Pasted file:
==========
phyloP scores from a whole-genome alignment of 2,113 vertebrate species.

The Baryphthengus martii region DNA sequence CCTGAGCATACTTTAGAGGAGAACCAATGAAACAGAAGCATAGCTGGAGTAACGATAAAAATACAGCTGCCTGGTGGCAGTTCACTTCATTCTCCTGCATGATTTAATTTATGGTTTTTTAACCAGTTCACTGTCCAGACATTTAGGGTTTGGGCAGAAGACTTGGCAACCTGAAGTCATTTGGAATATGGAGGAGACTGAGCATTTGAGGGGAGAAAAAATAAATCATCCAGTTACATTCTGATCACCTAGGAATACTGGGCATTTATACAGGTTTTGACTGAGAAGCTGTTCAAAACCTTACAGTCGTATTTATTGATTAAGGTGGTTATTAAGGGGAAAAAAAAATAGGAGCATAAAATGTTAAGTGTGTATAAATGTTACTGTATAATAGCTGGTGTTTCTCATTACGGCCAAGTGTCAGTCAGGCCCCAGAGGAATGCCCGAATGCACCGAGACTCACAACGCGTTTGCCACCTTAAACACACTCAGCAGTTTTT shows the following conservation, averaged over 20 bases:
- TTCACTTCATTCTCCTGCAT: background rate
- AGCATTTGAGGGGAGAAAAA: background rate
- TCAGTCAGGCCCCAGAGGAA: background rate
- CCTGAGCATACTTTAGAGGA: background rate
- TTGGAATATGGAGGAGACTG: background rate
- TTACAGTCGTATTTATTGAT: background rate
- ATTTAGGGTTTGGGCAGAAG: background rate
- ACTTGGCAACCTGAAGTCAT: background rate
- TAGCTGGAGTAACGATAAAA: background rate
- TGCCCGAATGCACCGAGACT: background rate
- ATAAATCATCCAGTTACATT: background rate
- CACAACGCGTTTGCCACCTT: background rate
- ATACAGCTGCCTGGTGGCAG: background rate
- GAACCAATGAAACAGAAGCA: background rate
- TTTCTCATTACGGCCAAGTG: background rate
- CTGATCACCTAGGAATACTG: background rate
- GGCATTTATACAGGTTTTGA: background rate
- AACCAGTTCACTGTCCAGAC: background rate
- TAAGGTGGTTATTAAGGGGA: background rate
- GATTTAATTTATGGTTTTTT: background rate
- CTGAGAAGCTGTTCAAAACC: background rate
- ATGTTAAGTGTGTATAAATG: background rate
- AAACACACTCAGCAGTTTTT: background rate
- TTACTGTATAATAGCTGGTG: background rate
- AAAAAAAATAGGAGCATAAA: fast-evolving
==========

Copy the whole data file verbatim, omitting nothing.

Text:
phyloP scores from a whole-genome alignment of 2,113 vertebrate species.

The Baryphthengus martii region DNA sequence CCTGAGCATACTTTAGAGGAGAACCAATGAAACAGAAGCATAGCTGGAGTAACGATAAAAATACAGCTGCCTGGTGGCAGTTCACTTCATTCTCCTGCATGATTTAATTTATGGTTTTTTAACCAGTTCACTGTCCAGACATTTAGGGTTTGGGCAGAAGACTTGGCAACCTGAAGTCATTTGGAATATGGAGGAGACTGAGCATTTGAGGGGAGAAAAAATAAATCATCCAGTTACATTCTGATCACCTAGGAATACTGGGCATTTATACAGGTTTTGACTGAGAAGCTGTTCAAAACCTTACAGTCGTATTTATTGATTAAGGTGGTTATTAAGGGGAAAAAAAAATAGGAGCATAAAATGTTAAGTGTGTATAAATGTTACTGTATAATAGCTGGTGTTTCTCATTACGGCCAAGTGTCAGTCAGGCCCCAGAGGAATGCCCGAATGCACCGAGACTCACAACGCGTTTGCCACCTTAAACACACTCAGCAGTTTTT shows the following conservation, averaged over 20 bases:
- TTCACTTCATTCTCCTGCAT: background rate
- AGCATTTGAGGGGAGAAAAA: background rate
- TCAGTCAGGCCCCAGAGGAA: background rate
- CCTGAGCATACTTTAGAGGA: background rate
- TTGGAATATGGAGGAGACTG: background rate
- TTACAGTCGTATTTATTGAT: background rate
- ATTTAGGGTTTGGGCAGAAG: background rate
- ACTTGGCAACCTGAAGTCAT: background rate
- TAGCTGGAGTAACGATAAAA: background rate
- TGCCCGAATGCACCGAGACT: background rate
- ATAAATCATCCAGTTACATT: background rate
- CACAACGCGTTTGCCACCTT: background rate
- ATACAGCTGCCTGGTGGCAG: background rate
- GAACCAATGAAACAGAAGCA: background rate
- TTTCTCATTACGGCCAAGTG: background rate
- CTGATCACCTAGGAATACTG: background rate
- GGCATTTATACAGGTTTTGA: background rate
- AACCAGTTCACTGTCCAGAC: background rate
- TAAGGTGGTTATTAAGGGGA: background rate
- GATTTAATTTATGGTTTTTT: background rate
- CTGAGAAGCTGTTCAAAACC: background rate
- ATGTTAAGTGTGTATAAATG: background rate
- AAACACACTCAGCAGTTTTT: background rate
- TTACTGTATAATAGCTGGTG: background rate
- AAAAAAAATAGGAGCATAAA: fast-evolving